A federal court in Washington, D.C. has struck down the Dakota Access Pipeline, following years of campaigning by the Standing Rock Sioux tribe.
Costa Rica has used 100% renewable energy for 150 days in a row, so far
In the first months of 2016, Costa Rica used exclusively renewable energy for 150 consecutive days.
Costa Rica is setting more and more records. Renewable energy supplied almost all the energy produced in 2015 in the Central American country, while in 2016 solar power will prevail. For about two months in a row, to be more precise 76 days, the country hasn’t burnt any fossil fuels. The National Centre for Energy Control wrote in a public notice that the country has generated 100% clean energy from 16 June to 2 September.
Hydro and wind power in Costa Rica
In August hydropower, one of the country’s most used sources, supplied 80 percent of all electricity production. Following there are geothermal, wind and solar energy. This year’s record will add to the record of 2015, when the small unarmed country has coped with its electricity demand exclusively with hydro, wind and geothermal power for as many as 299 days.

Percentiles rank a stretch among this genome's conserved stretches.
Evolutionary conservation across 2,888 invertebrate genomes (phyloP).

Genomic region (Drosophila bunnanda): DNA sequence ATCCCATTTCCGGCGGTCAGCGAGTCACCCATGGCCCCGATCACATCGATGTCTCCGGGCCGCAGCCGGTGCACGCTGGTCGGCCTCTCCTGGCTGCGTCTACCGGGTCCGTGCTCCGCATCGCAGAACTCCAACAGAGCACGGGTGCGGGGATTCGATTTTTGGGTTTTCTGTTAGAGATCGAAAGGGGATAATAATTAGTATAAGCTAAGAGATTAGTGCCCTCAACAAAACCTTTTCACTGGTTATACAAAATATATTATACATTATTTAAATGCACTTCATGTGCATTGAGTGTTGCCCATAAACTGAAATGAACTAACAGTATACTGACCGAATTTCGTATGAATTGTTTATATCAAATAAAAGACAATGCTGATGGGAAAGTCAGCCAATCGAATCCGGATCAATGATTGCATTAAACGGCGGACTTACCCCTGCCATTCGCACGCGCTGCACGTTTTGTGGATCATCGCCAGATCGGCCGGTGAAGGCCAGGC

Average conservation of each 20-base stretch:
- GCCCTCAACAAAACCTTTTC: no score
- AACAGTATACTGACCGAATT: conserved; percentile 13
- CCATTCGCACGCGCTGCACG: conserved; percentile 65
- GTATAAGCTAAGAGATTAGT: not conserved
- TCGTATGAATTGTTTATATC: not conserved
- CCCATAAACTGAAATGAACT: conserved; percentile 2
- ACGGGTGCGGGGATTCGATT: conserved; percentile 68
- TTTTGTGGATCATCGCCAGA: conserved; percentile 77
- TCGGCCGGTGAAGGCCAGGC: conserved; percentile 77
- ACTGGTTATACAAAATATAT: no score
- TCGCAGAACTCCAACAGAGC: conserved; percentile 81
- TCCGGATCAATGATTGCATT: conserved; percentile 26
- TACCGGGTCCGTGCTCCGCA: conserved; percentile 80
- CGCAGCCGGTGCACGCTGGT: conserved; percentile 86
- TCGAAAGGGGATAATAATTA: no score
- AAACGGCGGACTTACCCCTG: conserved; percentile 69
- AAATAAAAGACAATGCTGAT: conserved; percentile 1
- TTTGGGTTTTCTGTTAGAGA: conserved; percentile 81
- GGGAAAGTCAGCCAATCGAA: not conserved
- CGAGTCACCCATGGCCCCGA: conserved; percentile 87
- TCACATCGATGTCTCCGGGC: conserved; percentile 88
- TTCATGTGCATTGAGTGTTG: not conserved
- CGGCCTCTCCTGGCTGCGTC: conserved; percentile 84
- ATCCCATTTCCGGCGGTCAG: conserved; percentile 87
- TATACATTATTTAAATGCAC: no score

“We prepared to give to Costa Rica on 16 September the largest power project in Central America, which will bring 305.5 megawatts of firm and renewable for the benefit of all sectors of the country’s energy”, said Carlos Manuel Obregon, chief executive of the Costa Rican Institute of electricity (ICE).
Costa Rica in 2015 generated more energy from renewable sources than any other Latin American country, with 31 percent of the total energy production (34,000 GWh). Costa Rica’s goal is to become the first carbon neutral country in the American continent by 2021.
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The first one megawatt solar power plant in the Chernobyl exclusion zone has become operational. This is the first step in a renewable energy development project promoted by the Ukrainian government in the area.
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The largest tidal power plant in the world will be built in the Larantuka Straits. It will serve 100,000 people and help overcome some of the challenges of energy provision in Indonesia.
Robben Island’s solar energy micro-grid project will produce almost one million kilowatt hours of electricity annually, significantly reducing the cost and impact of buying diesel.
The Balikpapan oil spill off the coast or Borneo in Indonesia covers 120 square kilometres. It has caused the death of 5 people, health and economic problems for local communities, as well as threatening wildlife and local ecosystems.